Here we see a slightly different model. After a liquidity event, there is generally a well-deserved vacation. Upon their return, these successful entrepreneurs face a decision point. While certainly some will consider their financial exit a terminal point, and will head to the golf courses, many will return to the startup world and begin a new venture (the serial entrepreneur). Others will return wearing slightly different hats, such as the hat of an angel investor, a mentor, or a consultant, and offer their wisdom and services to other entrepreneurs at various stages in their own pursuits. Some will even go so far as to launch their own venture capital fund.
This is the cycle of success. If you want to create an entrepreneurial community, this is the type of model that needs to arise. Again, there are some individuals here in the southeast that fall into this model, but as a geography, we lack this on a scale necessary to effect change.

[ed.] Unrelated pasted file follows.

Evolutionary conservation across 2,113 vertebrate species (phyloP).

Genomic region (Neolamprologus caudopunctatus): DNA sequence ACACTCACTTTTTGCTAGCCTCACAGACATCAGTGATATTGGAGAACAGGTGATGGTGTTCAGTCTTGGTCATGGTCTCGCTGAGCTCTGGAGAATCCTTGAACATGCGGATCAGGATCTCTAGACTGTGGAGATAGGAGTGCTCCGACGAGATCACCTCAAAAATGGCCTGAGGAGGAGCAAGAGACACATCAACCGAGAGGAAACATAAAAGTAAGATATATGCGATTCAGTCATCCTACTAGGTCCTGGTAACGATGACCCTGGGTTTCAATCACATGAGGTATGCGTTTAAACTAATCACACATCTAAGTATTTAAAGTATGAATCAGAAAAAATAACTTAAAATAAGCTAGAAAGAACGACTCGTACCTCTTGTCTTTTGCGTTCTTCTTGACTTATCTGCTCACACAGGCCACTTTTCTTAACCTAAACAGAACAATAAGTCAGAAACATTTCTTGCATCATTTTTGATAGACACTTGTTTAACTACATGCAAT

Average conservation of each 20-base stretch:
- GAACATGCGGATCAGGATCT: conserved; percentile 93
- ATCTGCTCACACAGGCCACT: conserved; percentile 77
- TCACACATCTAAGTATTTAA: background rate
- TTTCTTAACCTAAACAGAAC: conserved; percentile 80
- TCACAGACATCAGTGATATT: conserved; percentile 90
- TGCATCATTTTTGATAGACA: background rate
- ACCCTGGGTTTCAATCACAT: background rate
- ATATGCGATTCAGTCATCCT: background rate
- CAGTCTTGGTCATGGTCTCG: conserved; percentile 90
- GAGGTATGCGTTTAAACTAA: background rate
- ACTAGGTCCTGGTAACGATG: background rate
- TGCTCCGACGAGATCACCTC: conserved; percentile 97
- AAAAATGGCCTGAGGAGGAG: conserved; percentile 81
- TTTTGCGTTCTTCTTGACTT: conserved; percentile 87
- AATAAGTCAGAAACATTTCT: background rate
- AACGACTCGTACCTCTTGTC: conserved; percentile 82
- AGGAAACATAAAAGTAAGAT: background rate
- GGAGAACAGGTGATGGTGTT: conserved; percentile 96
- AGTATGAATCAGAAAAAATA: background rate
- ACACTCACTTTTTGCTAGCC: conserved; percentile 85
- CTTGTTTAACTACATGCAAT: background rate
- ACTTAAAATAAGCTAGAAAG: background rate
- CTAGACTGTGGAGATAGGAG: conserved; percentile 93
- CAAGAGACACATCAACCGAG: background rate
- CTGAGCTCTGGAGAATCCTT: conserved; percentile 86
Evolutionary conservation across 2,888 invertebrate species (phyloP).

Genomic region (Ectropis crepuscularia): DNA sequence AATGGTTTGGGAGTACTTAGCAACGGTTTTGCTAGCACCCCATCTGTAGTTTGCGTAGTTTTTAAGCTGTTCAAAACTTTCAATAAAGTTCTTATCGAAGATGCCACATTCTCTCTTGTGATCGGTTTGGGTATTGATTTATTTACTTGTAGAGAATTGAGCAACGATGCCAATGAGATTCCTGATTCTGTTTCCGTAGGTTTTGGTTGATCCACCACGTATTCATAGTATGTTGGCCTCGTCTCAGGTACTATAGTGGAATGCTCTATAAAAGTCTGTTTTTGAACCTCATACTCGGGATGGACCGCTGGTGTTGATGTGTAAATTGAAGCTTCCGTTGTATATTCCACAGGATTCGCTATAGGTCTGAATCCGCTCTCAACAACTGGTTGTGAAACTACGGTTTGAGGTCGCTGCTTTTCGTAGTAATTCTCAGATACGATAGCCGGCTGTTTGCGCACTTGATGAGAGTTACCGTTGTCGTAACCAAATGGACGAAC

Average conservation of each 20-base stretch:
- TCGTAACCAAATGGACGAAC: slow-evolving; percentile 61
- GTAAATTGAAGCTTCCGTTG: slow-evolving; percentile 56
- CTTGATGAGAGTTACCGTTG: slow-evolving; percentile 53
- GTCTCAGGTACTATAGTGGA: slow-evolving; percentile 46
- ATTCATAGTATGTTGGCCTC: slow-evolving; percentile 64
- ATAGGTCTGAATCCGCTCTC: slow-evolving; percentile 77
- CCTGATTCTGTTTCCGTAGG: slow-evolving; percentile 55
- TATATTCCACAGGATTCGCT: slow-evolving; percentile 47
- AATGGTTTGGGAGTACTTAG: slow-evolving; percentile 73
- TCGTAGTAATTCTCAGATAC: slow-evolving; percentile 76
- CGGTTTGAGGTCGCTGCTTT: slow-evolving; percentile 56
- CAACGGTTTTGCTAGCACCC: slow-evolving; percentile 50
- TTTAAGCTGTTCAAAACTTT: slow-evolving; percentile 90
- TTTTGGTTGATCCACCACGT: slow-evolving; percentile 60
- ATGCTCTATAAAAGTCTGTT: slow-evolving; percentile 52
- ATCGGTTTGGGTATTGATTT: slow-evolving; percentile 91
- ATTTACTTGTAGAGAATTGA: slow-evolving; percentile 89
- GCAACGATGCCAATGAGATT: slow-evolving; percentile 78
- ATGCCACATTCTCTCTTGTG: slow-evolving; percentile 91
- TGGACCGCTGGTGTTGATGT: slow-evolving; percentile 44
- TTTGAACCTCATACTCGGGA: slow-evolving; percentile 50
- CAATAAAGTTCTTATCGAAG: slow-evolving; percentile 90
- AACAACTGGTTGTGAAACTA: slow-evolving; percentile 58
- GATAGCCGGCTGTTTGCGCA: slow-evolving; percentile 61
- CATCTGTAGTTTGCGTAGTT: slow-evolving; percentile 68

Let me give you an example. Johnny decides that he is going to start a new B2B online pine-cone catalog (nod to Josh Watts for that one.) Johnny raises $5M, builds a great company, and is bought by Google (sorry, I couldn’t resist) for $100M. Johnny then decides that he wants to move to the north Georgia mountains and go trout fishing every day for the rest of his life. Certainly his perogative, mind you, but in the end, he isn’t helping anyone but himself.
Now imagine some of that $100M being spent, along with Johnny’s intellectual capital, on something other than Wild Turkey and fly fishing supplies.
Let’s say that Johnny invests $10M across 20 different companies as an angel investor. Let’s say that he also offers to lecture on his lessons learned at a nearby university or professional organization. Perhaps he volunteers to mentor some up-and-coming entrepreneurs one day a week. Johnny is still living large on $90M, but has left a very big imprint on the community around him. Carry this out to 5, 10, or even 20 successive iterations of successful exits from multiple entrepreneurs, and you have a groundswell of activity. You have a “beehive” of activity, and a new mindset.
Entrepreneurs in the linear model think of entrepreneurship as a solo game, while people playing in the cyclical model realize that entrepreneurship is very much a team sport.
However, it goes beyond simply plopping down a few boxes and linking them with arrows. There is a cultural component to all of this as well.